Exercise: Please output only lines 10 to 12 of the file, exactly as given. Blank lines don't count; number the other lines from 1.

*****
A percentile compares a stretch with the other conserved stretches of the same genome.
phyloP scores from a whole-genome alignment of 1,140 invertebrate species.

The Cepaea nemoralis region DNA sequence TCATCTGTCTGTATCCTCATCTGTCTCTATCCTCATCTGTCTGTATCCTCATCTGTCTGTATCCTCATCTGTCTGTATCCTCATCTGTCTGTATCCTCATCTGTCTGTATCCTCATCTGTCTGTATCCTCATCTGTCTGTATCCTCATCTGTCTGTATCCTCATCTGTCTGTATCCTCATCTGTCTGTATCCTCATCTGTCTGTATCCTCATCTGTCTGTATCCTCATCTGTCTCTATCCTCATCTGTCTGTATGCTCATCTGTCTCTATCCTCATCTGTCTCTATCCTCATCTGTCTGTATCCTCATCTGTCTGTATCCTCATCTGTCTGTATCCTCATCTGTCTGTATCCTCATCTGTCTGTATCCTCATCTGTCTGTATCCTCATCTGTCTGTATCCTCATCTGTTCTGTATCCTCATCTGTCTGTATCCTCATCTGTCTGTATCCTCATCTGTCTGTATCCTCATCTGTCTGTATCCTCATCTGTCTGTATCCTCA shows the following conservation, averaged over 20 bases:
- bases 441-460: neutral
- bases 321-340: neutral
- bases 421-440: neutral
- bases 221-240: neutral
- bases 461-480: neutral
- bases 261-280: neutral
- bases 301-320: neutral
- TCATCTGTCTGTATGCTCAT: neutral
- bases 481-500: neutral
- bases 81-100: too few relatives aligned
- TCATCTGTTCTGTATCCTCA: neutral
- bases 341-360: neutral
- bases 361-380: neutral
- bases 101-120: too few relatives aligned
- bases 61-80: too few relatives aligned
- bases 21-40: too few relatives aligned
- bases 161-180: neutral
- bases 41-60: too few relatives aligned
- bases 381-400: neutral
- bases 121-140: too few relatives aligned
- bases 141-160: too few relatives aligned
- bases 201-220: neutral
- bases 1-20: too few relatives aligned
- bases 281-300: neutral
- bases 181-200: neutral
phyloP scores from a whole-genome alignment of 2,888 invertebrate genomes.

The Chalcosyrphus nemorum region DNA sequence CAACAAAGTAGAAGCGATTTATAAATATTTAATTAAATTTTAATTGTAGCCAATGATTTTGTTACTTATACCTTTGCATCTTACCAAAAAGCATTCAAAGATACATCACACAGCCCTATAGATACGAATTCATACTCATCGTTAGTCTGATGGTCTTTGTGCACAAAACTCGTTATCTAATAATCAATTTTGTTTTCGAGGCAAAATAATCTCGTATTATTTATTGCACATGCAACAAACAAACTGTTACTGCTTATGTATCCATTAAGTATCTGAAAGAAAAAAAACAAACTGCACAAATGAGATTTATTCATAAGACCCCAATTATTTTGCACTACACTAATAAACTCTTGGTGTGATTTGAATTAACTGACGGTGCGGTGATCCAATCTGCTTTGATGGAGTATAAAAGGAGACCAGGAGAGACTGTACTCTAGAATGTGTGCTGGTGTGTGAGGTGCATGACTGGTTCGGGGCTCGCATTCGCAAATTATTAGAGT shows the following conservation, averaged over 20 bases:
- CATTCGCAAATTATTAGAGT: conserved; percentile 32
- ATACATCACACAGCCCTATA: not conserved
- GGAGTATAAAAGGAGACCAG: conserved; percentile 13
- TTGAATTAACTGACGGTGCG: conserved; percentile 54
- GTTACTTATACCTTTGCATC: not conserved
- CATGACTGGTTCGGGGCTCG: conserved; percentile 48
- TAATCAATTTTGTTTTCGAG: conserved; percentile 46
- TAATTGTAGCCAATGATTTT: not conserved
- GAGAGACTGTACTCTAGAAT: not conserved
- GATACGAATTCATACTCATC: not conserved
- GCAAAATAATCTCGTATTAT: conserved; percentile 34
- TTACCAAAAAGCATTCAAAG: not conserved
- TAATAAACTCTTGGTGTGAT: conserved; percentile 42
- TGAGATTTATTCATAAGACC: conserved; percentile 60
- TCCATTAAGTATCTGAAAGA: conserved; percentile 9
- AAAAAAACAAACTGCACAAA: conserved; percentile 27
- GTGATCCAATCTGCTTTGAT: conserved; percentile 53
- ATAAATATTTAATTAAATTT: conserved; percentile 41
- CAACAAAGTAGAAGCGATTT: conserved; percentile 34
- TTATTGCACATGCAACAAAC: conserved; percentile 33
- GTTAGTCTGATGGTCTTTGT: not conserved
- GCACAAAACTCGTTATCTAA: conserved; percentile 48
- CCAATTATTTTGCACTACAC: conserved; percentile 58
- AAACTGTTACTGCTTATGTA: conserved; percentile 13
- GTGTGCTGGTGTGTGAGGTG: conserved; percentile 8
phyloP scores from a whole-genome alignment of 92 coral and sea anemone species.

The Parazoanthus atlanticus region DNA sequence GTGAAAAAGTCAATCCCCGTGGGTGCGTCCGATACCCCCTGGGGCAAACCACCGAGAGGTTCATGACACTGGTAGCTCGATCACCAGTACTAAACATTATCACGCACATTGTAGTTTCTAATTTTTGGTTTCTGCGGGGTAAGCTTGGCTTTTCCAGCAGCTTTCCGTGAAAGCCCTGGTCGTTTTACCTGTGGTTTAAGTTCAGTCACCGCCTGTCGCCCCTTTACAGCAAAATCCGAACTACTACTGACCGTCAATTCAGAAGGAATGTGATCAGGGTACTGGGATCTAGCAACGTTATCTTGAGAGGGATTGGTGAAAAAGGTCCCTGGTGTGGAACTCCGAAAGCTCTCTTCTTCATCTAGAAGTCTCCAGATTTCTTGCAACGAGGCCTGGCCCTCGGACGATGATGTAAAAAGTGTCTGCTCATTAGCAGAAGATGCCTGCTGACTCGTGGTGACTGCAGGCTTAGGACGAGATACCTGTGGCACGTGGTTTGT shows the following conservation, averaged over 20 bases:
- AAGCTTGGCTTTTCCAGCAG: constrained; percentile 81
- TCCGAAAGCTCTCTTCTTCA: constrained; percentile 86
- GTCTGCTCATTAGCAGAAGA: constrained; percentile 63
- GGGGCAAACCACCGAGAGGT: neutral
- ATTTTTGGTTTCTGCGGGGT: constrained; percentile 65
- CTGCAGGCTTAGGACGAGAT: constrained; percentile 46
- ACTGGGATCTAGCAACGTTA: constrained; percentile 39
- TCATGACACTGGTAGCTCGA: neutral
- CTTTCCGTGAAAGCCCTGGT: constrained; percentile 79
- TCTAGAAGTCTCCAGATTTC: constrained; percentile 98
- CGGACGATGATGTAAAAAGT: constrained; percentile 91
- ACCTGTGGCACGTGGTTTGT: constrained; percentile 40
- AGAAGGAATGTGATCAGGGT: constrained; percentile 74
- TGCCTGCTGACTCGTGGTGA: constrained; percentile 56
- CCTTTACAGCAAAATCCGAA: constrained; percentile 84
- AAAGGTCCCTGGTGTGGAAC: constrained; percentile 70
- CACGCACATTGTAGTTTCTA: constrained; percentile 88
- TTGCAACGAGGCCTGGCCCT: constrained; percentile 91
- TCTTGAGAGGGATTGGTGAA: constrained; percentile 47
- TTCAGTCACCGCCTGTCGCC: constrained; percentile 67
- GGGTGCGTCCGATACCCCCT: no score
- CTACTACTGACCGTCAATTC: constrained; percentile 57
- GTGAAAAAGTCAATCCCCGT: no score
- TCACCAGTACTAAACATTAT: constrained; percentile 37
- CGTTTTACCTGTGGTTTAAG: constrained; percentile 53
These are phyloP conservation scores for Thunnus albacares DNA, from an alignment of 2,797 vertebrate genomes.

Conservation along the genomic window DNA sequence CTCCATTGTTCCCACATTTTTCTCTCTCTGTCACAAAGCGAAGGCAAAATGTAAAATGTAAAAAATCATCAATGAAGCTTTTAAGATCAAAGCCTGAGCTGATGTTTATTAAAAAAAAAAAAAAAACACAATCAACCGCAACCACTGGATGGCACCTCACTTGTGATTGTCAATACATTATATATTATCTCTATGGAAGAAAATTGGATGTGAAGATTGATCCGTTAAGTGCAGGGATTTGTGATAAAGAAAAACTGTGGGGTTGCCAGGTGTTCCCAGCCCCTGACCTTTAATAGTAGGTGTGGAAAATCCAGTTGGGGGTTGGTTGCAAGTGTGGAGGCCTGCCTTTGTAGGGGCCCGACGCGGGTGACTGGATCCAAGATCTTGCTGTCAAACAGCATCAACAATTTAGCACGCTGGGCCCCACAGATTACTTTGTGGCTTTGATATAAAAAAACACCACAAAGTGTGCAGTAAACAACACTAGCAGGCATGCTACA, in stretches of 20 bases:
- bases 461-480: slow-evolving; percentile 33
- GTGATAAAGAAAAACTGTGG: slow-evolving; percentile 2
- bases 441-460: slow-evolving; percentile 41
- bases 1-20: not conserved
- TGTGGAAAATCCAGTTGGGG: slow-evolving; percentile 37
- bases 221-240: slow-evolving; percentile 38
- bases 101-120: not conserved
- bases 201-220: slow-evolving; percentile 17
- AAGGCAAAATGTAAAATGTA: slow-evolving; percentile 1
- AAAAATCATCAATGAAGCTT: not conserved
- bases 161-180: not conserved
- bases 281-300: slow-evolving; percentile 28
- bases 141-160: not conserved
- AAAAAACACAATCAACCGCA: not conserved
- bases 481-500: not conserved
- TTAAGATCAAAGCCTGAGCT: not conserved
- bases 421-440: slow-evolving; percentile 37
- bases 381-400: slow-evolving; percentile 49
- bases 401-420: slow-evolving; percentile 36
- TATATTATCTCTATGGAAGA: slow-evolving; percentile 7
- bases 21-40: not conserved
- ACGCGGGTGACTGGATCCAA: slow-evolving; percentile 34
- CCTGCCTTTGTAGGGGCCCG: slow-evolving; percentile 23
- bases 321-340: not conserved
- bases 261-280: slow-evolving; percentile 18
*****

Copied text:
- bases 301-320: neutral
- TCATCTGTCTGTATGCTCAT: neutral
- bases 481-500: neutral